Victims of domestic violence in many cases need professional help, resources, sympathy and therapy. But what about the abusers?
It’s a potentially unpopular stance — both socially and while fighting for program funding — but it’s a major part of Dominican University instructor Charlie Stoops' big picture approach to curbing domestic violence.
Dawn Dalton, executive director of the Chicago Metropolitan Battered Women’s Network, said the battle for funding has in the past split the two sides.
"[The sentiment was] 'that’s great that we need money for abuser services, but don’t take it away from victim services,'" she said.
Fast forward about 15 years and Stoops is being hailed as a visionary. Recently, he was honored during a Battered Women’s Network fundraiser at Chicago’s Blackstone Hotel.
Stoops, 60 and an associate professor at Dominican’s graduate school of social work, helped found the West Side Domestic Abuse Project in 1997, later renamed the Center for Domestic Peace. The Chicago-based group encourages participants to think critically about healthy relationships and to build mutual respect between current and past partners.
The work is a natural extension for Stoops, who began his career in social work with an internship at Sarah’s Inn, the Oak Park-based nonprofit resource agency for victims of domestic abuse.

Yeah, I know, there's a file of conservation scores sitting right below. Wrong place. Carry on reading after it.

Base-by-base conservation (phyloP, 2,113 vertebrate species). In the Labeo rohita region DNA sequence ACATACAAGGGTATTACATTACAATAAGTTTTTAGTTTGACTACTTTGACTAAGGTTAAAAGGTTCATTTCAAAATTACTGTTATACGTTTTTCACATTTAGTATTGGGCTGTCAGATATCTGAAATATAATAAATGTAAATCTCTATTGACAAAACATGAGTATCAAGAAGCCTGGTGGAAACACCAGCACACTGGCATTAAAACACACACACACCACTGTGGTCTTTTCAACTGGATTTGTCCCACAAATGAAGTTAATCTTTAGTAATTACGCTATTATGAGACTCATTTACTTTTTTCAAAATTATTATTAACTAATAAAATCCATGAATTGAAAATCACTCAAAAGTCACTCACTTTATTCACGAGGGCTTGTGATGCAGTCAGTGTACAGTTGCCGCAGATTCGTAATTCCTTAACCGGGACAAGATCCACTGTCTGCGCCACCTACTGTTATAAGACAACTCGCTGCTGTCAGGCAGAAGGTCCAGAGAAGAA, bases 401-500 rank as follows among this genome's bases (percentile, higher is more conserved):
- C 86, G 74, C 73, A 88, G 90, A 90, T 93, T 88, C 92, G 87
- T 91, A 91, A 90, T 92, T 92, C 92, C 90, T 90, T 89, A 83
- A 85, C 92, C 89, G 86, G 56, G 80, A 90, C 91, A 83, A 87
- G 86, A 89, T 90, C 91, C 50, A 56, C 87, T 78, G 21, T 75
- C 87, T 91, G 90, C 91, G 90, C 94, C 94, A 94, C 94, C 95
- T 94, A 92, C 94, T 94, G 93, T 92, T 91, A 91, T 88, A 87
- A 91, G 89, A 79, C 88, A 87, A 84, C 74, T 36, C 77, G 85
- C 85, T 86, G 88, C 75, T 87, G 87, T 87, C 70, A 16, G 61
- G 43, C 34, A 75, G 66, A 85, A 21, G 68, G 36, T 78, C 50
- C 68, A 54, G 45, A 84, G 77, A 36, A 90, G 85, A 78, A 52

There, he said he learned key lessons that would shape his career.
“There’s a choice to use violence in the relationship. It’s not some psychopathology or caused by drug abuse, but it really is about men making a choice,” he said.
Essentially, that’s the message he tries to convey to his students in his Violence Across the Lifespan course at Dominican, which explores the topic at the individual (domestic violence, child abuse) and global (wars, genocide) levels.
Some of his students are surprised to learn the degree of empathy offered to the abusers.
“These our are neighbors, uncles, brothers, friends and co-workers. They carry on lives and relationships in appropriate ways,” he said. “It’s important for us to understand that if you’re going to work toward change with anyone, one of the things you have to do is approach them with respect.
“If you don’t, you’re really not going to reach them.”
His mission is hardly confined to classrooms and board rooms. Last year, he ran the Chicago Marathon to help raise awareness for local domestic violence resource agencies. (A university-produced YouTube video about his involvement in the race accompanies this story.)
He plans to run the marathon again this year.
Last month, Stoops stepped on stage at the Blackstone's swanky hotel ballroom, surrounded by the city’s celebrity chefs, social work and academic colleagues and hundreds of benefactors, and received the Battered Women's Network "Community Advocate Award."
"In some ways; it seems like a big payoff when I think back about it. It’s been a gradual process. I see it as maturing," Stoops said in a phone interview. "Initially, it was all about getting the victims safe, to protect the women and children. But the maturity of the movement and our growth says that we have to do both."
It may have taken awhile, but his colleagues seem to agree.
"I think we've all grown a bit," said Dalton, the network's director. "It really is the collaboration that makes all of this work."